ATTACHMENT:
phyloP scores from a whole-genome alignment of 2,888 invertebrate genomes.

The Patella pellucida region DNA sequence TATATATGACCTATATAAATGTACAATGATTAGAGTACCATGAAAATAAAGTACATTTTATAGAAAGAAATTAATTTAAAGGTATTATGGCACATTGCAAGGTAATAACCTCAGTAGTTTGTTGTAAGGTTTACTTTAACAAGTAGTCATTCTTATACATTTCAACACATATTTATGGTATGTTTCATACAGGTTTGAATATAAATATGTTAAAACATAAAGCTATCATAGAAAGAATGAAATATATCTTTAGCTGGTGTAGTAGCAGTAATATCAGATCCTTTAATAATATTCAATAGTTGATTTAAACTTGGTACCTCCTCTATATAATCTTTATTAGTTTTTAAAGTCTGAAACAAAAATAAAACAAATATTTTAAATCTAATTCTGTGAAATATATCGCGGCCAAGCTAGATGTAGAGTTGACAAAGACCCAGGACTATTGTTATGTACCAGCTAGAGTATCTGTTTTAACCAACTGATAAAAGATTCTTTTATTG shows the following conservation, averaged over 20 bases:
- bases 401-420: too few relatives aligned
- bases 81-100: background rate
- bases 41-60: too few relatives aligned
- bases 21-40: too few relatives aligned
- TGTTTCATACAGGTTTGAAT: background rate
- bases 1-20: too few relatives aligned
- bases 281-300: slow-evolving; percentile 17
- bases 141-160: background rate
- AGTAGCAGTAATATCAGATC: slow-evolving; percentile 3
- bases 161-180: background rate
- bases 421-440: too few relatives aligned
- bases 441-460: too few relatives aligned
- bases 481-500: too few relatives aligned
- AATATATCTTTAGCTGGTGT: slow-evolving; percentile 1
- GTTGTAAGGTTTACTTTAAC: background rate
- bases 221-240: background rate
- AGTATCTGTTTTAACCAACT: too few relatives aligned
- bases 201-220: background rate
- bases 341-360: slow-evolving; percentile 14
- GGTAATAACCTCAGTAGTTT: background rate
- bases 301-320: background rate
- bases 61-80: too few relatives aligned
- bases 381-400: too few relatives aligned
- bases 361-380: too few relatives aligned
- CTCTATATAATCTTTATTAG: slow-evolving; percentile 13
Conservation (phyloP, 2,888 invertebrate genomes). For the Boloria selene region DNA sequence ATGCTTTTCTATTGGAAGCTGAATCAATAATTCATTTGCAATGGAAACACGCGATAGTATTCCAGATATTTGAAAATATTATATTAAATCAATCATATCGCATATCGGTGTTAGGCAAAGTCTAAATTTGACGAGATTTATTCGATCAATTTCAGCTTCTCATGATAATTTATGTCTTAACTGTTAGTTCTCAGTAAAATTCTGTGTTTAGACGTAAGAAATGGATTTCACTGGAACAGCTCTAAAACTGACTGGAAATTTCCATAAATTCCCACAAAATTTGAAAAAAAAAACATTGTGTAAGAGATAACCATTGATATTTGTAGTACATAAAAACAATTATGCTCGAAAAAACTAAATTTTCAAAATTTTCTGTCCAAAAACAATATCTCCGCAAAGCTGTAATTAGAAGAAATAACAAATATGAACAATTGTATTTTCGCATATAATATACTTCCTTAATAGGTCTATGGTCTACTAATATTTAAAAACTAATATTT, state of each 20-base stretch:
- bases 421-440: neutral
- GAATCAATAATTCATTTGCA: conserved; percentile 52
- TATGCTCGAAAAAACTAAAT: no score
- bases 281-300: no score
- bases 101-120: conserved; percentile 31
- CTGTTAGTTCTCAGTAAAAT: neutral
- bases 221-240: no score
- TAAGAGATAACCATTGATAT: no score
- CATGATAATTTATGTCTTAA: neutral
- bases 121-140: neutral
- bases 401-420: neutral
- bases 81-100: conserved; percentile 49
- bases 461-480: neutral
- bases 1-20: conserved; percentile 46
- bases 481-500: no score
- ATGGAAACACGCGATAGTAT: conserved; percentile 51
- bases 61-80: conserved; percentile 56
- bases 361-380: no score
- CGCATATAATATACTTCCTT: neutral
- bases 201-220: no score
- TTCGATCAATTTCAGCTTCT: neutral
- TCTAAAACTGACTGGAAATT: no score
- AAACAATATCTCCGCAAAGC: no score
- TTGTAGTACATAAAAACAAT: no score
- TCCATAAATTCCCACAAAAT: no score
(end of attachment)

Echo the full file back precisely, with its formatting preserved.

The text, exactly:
phyloP scores from a whole-genome alignment of 2,888 invertebrate genomes.

The Patella pellucida region DNA sequence TATATATGACCTATATAAATGTACAATGATTAGAGTACCATGAAAATAAAGTACATTTTATAGAAAGAAATTAATTTAAAGGTATTATGGCACATTGCAAGGTAATAACCTCAGTAGTTTGTTGTAAGGTTTACTTTAACAAGTAGTCATTCTTATACATTTCAACACATATTTATGGTATGTTTCATACAGGTTTGAATATAAATATGTTAAAACATAAAGCTATCATAGAAAGAATGAAATATATCTTTAGCTGGTGTAGTAGCAGTAATATCAGATCCTTTAATAATATTCAATAGTTGATTTAAACTTGGTACCTCCTCTATATAATCTTTATTAGTTTTTAAAGTCTGAAACAAAAATAAAACAAATATTTTAAATCTAATTCTGTGAAATATATCGCGGCCAAGCTAGATGTAGAGTTGACAAAGACCCAGGACTATTGTTATGTACCAGCTAGAGTATCTGTTTTAACCAACTGATAAAAGATTCTTTTATTG shows the following conservation, averaged over 20 bases:
- bases 401-420: too few relatives aligned
- bases 81-100: background rate
- bases 41-60: too few relatives aligned
- bases 21-40: too few relatives aligned
- TGTTTCATACAGGTTTGAAT: background rate
- bases 1-20: too few relatives aligned
- bases 281-300: slow-evolving; percentile 17
- bases 141-160: background rate
- AGTAGCAGTAATATCAGATC: slow-evolving; percentile 3
- bases 161-180: background rate
- bases 421-440: too few relatives aligned
- bases 441-460: too few relatives aligned
- bases 481-500: too few relatives aligned
- AATATATCTTTAGCTGGTGT: slow-evolving; percentile 1
- GTTGTAAGGTTTACTTTAAC: background rate
- bases 221-240: background rate
- AGTATCTGTTTTAACCAACT: too few relatives aligned
- bases 201-220: background rate
- bases 341-360: slow-evolving; percentile 14
- GGTAATAACCTCAGTAGTTT: background rate
- bases 301-320: background rate
- bases 61-80: too few relatives aligned
- bases 381-400: too few relatives aligned
- bases 361-380: too few relatives aligned
- CTCTATATAATCTTTATTAG: slow-evolving; percentile 13
Conservation (phyloP, 2,888 invertebrate genomes). For the Boloria selene region DNA sequence ATGCTTTTCTATTGGAAGCTGAATCAATAATTCATTTGCAATGGAAACACGCGATAGTATTCCAGATATTTGAAAATATTATATTAAATCAATCATATCGCATATCGGTGTTAGGCAAAGTCTAAATTTGACGAGATTTATTCGATCAATTTCAGCTTCTCATGATAATTTATGTCTTAACTGTTAGTTCTCAGTAAAATTCTGTGTTTAGACGTAAGAAATGGATTTCACTGGAACAGCTCTAAAACTGACTGGAAATTTCCATAAATTCCCACAAAATTTGAAAAAAAAAACATTGTGTAAGAGATAACCATTGATATTTGTAGTACATAAAAACAATTATGCTCGAAAAAACTAAATTTTCAAAATTTTCTGTCCAAAAACAATATCTCCGCAAAGCTGTAATTAGAAGAAATAACAAATATGAACAATTGTATTTTCGCATATAATATACTTCCTTAATAGGTCTATGGTCTACTAATATTTAAAAACTAATATTT, state of each 20-base stretch:
- bases 421-440: neutral
- GAATCAATAATTCATTTGCA: conserved; percentile 52
- TATGCTCGAAAAAACTAAAT: no score
- bases 281-300: no score
- bases 101-120: conserved; percentile 31
- CTGTTAGTTCTCAGTAAAAT: neutral
- bases 221-240: no score
- TAAGAGATAACCATTGATAT: no score
- CATGATAATTTATGTCTTAA: neutral
- bases 121-140: neutral
- bases 401-420: neutral
- bases 81-100: conserved; percentile 49
- bases 461-480: neutral
- bases 1-20: conserved; percentile 46
- bases 481-500: no score
- ATGGAAACACGCGATAGTAT: conserved; percentile 51
- bases 61-80: conserved; percentile 56
- bases 361-380: no score
- CGCATATAATATACTTCCTT: neutral
- bases 201-220: no score
- TTCGATCAATTTCAGCTTCT: neutral
- TCTAAAACTGACTGGAAATT: no score
- AAACAATATCTCCGCAAAGC: no score
- TTGTAGTACATAAAAACAAT: no score
- TCCATAAATTCCCACAAAAT: no score